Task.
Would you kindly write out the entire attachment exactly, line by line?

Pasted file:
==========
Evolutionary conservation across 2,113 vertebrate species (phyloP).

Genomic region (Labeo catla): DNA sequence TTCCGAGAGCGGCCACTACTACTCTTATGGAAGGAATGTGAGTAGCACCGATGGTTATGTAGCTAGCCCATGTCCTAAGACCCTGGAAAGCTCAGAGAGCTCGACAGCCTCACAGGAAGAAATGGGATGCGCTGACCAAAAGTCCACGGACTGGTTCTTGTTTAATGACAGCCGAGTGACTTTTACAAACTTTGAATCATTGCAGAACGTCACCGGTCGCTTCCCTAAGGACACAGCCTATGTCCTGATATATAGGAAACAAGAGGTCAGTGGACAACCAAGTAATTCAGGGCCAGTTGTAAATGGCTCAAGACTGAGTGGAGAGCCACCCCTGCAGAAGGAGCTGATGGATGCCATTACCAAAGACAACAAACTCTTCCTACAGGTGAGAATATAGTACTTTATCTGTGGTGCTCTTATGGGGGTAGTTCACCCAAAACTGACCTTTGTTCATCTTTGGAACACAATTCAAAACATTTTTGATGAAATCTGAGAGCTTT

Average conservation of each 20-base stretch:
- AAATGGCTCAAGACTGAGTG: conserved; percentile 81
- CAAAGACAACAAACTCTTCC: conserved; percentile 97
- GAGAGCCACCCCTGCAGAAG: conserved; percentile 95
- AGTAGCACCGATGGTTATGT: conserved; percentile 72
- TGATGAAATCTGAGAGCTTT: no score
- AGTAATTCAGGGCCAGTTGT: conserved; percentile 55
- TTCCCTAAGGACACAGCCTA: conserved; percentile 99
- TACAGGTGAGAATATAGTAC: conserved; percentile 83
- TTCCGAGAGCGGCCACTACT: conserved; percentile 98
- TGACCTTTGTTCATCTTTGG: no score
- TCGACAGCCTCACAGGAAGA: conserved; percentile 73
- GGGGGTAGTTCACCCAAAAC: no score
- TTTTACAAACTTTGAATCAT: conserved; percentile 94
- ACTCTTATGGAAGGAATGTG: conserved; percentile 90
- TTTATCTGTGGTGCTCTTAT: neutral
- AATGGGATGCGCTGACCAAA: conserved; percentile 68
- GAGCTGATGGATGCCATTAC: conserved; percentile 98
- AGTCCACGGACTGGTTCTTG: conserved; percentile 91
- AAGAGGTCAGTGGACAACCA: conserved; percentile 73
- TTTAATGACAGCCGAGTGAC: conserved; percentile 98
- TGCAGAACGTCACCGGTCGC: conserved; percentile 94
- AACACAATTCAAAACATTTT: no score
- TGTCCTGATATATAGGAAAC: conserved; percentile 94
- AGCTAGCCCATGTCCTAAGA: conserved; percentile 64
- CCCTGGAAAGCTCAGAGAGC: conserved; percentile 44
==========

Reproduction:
Evolutionary conservation across 2,113 vertebrate species (phyloP).

Genomic region (Labeo catla): DNA sequence TTCCGAGAGCGGCCACTACTACTCTTATGGAAGGAATGTGAGTAGCACCGATGGTTATGTAGCTAGCCCATGTCCTAAGACCCTGGAAAGCTCAGAGAGCTCGACAGCCTCACAGGAAGAAATGGGATGCGCTGACCAAAAGTCCACGGACTGGTTCTTGTTTAATGACAGCCGAGTGACTTTTACAAACTTTGAATCATTGCAGAACGTCACCGGTCGCTTCCCTAAGGACACAGCCTATGTCCTGATATATAGGAAACAAGAGGTCAGTGGACAACCAAGTAATTCAGGGCCAGTTGTAAATGGCTCAAGACTGAGTGGAGAGCCACCCCTGCAGAAGGAGCTGATGGATGCCATTACCAAAGACAACAAACTCTTCCTACAGGTGAGAATATAGTACTTTATCTGTGGTGCTCTTATGGGGGTAGTTCACCCAAAACTGACCTTTGTTCATCTTTGGAACACAATTCAAAACATTTTTGATGAAATCTGAGAGCTTT

Average conservation of each 20-base stretch:
- AAATGGCTCAAGACTGAGTG: conserved; percentile 81
- CAAAGACAACAAACTCTTCC: conserved; percentile 97
- GAGAGCCACCCCTGCAGAAG: conserved; percentile 95
- AGTAGCACCGATGGTTATGT: conserved; percentile 72
- TGATGAAATCTGAGAGCTTT: no score
- AGTAATTCAGGGCCAGTTGT: conserved; percentile 55
- TTCCCTAAGGACACAGCCTA: conserved; percentile 99
- TACAGGTGAGAATATAGTAC: conserved; percentile 83
- TTCCGAGAGCGGCCACTACT: conserved; percentile 98
- TGACCTTTGTTCATCTTTGG: no score
- TCGACAGCCTCACAGGAAGA: conserved; percentile 73
- GGGGGTAGTTCACCCAAAAC: no score
- TTTTACAAACTTTGAATCAT: conserved; percentile 94
- ACTCTTATGGAAGGAATGTG: conserved; percentile 90
- TTTATCTGTGGTGCTCTTAT: neutral
- AATGGGATGCGCTGACCAAA: conserved; percentile 68
- GAGCTGATGGATGCCATTAC: conserved; percentile 98
- AGTCCACGGACTGGTTCTTG: conserved; percentile 91
- AAGAGGTCAGTGGACAACCA: conserved; percentile 73
- TTTAATGACAGCCGAGTGAC: conserved; percentile 98
- TGCAGAACGTCACCGGTCGC: conserved; percentile 94
- AACACAATTCAAAACATTTT: no score
- TGTCCTGATATATAGGAAAC: conserved; percentile 94
- AGCTAGCCCATGTCCTAAGA: conserved; percentile 64
- CCCTGGAAAGCTCAGAGAGC: conserved; percentile 44